terms that start with ‘n’ or ‘o’
A named peril is a damage/loss risk you specifically list on your insurance policy. Named peril insurance specifies the threats you want your property protected against, as opposed to open peril insurance, which guards against a general list of risks that you do not specify.
See also: peril, open peril
Home insurance quote
Condo insurance quote
See primary policyholder.
National Credit File
The National Credit File provides objective consumer information regarding the financial history of an individual. Information contained in this report is often used to calculate insurance scores.
Natural disaster insurance
Natural disaster insurance is supplemental coverage that provides protection if your insured property is damaged or destroyed by a naturally occurring catastrophe, such as a hurricane, flood, tornado, avalanche, or mudslide.
See also: act of God
Homeowners insurance quotes
How to disaster-proof your insurance
No-fault insurance often includes or requires personal injury protection coverage, which can help pay for a policyholder's medical-related expenses after a car accident, regardless of fault. In a typical no-fault claim, each insured party files a claim with their own insurer without waiting for the assignation of fault.
No-fault insurance aims to help injured drivers and passengers get medical care as swiftly as possible and does not apply to property damage.
Each no-fault state has a monetary or verbal threshold that specifies a certain level of damage that, when surpassed, can allow an injured party to sue an at-fault driver.
See also: personal injury protection, monetary threshold, verbal threshold
In no-fault states, insurance companies are legally required to pay their policyholders' covered medical-related losses after an accident, regardless of fault.
Some no-fault states also restrict the right to sue for damages.
There are currently 12 no-fault states (although no-fault can be declined in some): Florida, Hawaii, Kansas, Kentucky, Massachusetts, Michigan, Minnesota, New Jersey, New York, North Dakota, Pennsylvania, and Utah.
See also: personal injury protection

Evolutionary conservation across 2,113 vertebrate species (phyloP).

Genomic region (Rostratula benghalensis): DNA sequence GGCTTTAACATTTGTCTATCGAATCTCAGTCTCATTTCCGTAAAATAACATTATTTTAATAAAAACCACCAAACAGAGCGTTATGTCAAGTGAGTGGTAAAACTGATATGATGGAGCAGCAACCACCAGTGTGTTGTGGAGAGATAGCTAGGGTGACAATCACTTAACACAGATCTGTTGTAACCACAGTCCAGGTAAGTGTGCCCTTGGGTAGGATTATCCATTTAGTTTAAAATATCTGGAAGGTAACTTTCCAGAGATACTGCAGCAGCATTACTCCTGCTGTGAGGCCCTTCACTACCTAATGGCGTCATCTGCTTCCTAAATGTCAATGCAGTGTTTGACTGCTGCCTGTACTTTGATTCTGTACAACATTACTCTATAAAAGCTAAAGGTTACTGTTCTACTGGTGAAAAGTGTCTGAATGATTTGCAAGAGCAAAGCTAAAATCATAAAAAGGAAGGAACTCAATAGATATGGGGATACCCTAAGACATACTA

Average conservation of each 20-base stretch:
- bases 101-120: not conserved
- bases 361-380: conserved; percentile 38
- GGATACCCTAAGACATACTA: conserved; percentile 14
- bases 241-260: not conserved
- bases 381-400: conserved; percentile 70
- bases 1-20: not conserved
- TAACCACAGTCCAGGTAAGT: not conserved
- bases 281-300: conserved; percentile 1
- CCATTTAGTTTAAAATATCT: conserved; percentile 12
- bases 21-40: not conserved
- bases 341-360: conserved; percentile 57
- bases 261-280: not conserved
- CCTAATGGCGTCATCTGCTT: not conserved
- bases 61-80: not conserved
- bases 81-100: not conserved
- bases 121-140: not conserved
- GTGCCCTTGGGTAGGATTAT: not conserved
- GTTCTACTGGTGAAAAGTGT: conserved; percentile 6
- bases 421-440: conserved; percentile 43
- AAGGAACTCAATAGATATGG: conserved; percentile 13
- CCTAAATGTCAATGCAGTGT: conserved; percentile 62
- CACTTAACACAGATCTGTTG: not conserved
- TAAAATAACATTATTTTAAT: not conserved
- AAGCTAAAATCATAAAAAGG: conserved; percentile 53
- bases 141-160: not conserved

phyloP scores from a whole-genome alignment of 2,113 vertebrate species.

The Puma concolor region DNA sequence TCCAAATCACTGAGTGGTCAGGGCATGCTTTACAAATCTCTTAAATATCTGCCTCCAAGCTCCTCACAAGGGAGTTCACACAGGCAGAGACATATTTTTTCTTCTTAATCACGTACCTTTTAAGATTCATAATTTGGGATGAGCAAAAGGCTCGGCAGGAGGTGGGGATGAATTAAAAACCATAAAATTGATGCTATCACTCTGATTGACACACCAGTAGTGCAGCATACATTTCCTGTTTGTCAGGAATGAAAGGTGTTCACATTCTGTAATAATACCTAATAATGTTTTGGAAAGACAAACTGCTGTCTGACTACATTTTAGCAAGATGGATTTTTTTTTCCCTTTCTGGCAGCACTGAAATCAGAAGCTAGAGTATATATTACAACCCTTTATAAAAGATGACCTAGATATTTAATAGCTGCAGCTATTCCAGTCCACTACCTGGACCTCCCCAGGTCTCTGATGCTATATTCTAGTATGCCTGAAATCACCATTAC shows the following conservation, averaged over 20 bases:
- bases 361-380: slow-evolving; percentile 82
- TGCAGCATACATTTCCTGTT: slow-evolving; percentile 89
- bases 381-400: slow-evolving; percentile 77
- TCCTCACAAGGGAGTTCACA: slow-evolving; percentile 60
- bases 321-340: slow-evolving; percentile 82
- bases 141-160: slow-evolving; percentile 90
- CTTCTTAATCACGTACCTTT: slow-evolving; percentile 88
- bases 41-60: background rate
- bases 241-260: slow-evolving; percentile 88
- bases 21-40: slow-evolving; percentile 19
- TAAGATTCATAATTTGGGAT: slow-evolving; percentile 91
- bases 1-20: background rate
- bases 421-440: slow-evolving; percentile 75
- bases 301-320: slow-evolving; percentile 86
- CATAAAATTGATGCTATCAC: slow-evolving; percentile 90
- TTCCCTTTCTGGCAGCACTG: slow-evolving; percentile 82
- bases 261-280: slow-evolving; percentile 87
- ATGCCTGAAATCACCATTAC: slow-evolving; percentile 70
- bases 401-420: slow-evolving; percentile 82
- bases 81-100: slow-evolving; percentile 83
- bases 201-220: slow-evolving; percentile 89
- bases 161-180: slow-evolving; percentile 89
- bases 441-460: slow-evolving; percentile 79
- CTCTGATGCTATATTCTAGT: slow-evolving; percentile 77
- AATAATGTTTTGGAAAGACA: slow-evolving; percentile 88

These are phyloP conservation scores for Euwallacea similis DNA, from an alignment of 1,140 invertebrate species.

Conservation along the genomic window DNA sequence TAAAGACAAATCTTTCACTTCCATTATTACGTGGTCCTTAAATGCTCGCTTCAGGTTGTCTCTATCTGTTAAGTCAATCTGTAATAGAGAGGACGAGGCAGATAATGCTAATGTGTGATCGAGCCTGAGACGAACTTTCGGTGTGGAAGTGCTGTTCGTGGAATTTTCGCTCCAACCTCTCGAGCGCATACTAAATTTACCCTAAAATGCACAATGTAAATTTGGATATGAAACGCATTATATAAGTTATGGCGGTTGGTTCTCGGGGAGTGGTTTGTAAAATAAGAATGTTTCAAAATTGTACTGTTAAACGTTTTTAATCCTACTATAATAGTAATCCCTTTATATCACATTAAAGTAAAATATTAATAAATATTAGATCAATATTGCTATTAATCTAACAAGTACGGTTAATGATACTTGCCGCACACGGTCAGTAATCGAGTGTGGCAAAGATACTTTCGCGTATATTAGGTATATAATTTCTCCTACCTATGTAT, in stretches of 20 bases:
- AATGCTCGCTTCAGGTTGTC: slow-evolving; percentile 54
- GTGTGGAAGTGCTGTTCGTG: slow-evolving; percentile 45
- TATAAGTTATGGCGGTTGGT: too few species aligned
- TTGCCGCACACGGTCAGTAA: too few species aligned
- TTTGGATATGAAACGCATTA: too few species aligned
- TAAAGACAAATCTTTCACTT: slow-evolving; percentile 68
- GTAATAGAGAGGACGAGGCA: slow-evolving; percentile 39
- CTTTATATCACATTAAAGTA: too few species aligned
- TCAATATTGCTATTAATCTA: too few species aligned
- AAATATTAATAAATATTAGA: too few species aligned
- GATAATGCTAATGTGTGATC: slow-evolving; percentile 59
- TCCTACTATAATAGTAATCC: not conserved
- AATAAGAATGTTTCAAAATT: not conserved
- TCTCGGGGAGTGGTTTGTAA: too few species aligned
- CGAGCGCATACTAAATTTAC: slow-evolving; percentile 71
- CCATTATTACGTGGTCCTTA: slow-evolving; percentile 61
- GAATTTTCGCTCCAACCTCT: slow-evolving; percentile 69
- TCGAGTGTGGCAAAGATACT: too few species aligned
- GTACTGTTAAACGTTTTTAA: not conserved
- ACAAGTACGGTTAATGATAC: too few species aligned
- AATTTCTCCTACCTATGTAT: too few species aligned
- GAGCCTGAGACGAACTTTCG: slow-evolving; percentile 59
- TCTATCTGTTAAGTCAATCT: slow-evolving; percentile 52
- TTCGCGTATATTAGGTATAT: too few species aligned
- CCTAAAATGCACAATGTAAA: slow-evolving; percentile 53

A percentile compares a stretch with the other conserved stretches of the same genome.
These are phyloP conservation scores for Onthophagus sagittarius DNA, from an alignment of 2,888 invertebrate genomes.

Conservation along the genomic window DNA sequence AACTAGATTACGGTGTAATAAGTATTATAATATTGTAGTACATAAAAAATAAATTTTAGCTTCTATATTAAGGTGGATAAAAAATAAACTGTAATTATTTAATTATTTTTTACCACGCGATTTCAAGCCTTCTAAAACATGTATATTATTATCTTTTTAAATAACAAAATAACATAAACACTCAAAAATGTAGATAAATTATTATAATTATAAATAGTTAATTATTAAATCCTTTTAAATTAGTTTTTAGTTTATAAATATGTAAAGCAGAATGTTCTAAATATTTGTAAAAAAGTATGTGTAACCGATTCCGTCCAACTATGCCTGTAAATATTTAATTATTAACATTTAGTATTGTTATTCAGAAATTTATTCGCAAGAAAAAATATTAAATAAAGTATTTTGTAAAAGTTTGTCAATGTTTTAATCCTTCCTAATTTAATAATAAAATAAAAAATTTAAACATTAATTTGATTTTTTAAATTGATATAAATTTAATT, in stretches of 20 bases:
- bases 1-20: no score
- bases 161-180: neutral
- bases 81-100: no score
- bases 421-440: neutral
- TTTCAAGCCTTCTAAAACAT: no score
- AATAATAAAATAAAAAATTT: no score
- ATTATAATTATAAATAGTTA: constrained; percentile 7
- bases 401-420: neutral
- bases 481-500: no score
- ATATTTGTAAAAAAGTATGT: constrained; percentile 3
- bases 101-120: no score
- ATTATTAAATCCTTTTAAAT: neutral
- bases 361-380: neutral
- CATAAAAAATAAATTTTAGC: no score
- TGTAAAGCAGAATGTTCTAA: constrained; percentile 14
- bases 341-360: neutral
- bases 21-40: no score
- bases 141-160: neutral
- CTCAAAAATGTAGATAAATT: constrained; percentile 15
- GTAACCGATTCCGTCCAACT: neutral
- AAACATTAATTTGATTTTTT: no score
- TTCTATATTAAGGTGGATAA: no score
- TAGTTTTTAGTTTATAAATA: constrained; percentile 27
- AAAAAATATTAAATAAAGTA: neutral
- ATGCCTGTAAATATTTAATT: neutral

A non-passive alarm is a type of car alarm that has to be manually activated each time you leave your car. If someone attempts to open your car, the alarm sounds, and the system disables the automobile's starter, ignition system, and/or fuel circuit.
You may qualify for a car insurance discount if your car is equipped with such an alarm.
Car insurance discounts
Non-stackable insurance doesn't allow a policyholder to combine the amounts of uninsured and/or underinsured motorist coverage for each covered vehicle. For example, if you have a stackable insurance policy that insures 3 cars, each of which is insured with $10,000 of uninsured motorist bodily injury coverage, you could receive up to $30,000 for covered injuries in a single incident with an uninsured driver.
Conversely, a non-stackable insurance policy with $10,000 of uninsured motorist bodily injury coverage will pay up to $10,000 for applicable injuries or expenses per incident, regardless of how many cars are covered.
States allowing insurance stacking may still permit companies to include language in their policy contracts that deems limits non-stackable.
See also: stacking
See direct auto insurance.
Open peril (also known as all-risk) is property insurance that protects your things from any and all types of damage, except those specifically named on your policy.
See also: named peril, peril
Take inventory of your possessions for more effective insurance
Original equipment manufacturer
Original equipment manufacturer (also known as OEM) refers to replacement vehicle parts made by the same manufacturer that produced the car's original part. For instance, if your brake pads need to be replaced, and you want to use OEM parts, then your repair shop will need to find brake pads made by the same manufacturer that produced your car's original pads.
See also: aftermarket parts
Out-of-pocket expenses are what you pay in addition to what your car insurer pays when you file a claim.
These are typically the result of the deductibles and coverage limits you choose. For example, if you carry a property damage liability limit of $25,000 and you get into an at-fault accident that causes $30,000 worth of damage to someone else's property, you may incur out-of-pocket expenses of $5,000, in addition to the deductible.
See also: deductible, liability coverage
Finding the right coverage
Why the cheapest car insurance isn't always best